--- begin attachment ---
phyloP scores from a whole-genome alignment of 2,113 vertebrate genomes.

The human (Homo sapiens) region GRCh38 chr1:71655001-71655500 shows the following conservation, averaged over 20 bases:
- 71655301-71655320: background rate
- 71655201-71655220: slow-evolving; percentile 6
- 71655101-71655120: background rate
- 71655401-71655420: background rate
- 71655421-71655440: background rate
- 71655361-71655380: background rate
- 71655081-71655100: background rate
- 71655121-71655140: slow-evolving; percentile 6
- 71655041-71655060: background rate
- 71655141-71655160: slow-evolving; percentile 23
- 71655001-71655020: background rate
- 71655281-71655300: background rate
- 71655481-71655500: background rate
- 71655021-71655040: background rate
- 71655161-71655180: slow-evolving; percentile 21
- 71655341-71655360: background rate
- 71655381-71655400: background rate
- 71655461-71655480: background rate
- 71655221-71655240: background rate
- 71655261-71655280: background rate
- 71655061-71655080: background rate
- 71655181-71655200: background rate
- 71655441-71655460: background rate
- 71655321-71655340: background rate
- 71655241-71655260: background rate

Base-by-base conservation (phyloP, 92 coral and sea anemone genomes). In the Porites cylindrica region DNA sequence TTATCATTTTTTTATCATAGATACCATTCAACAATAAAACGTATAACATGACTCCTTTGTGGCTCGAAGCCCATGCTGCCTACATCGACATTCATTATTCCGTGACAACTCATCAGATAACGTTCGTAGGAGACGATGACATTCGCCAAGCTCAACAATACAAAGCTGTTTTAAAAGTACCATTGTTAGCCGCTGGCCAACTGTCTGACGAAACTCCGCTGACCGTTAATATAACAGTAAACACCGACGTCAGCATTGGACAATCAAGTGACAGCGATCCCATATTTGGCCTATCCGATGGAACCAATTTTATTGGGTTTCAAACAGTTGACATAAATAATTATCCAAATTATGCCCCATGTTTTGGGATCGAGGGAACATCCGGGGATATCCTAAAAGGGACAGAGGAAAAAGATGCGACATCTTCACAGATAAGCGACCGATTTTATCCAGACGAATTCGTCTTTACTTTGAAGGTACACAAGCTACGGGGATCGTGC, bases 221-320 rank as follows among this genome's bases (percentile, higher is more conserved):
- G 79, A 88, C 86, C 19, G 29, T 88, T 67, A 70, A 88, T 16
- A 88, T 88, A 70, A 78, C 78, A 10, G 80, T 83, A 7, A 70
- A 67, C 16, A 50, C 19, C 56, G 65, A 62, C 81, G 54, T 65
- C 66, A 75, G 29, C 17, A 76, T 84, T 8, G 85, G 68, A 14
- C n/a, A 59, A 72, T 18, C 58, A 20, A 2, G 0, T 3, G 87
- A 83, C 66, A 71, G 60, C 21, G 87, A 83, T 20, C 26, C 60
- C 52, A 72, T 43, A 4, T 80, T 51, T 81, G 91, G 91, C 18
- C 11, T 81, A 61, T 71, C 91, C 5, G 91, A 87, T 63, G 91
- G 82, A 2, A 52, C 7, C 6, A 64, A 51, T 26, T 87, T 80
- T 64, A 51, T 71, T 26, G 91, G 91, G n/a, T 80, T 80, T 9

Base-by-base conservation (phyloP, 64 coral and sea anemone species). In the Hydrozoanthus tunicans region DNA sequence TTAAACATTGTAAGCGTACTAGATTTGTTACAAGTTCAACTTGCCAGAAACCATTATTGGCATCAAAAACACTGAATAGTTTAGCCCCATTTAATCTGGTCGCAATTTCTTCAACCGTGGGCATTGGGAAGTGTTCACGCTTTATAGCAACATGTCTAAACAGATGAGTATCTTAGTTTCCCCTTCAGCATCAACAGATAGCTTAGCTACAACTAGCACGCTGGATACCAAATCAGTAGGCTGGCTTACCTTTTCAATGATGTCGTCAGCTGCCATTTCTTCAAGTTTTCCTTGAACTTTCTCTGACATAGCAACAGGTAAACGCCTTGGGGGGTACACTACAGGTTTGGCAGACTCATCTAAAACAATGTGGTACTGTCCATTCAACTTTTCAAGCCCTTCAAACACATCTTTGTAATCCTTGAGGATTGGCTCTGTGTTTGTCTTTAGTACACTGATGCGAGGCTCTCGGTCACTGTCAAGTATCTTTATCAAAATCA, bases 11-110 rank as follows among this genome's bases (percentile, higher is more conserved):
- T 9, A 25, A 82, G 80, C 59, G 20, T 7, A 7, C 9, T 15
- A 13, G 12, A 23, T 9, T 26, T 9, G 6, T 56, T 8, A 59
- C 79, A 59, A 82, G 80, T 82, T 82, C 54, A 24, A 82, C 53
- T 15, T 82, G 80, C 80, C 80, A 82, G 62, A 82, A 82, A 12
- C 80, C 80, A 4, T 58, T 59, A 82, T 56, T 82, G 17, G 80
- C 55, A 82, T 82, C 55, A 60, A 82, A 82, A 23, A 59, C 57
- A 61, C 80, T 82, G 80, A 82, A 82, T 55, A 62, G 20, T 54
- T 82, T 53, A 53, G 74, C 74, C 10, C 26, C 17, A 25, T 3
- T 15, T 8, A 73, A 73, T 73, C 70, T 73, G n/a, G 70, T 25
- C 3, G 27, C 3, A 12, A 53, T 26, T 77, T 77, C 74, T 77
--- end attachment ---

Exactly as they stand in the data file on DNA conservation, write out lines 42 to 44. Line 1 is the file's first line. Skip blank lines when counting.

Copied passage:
- C 79, A 59, A 82, G 80, T 82, T 82, C 54, A 24, A 82, C 53
- T 15, T 82, G 80, C 80, C 80, A 82, G 62, A 82, A 82, A 12
- C 80, C 80, A 4, T 58, T 59, A 82, T 56, T 82, G 17, G 80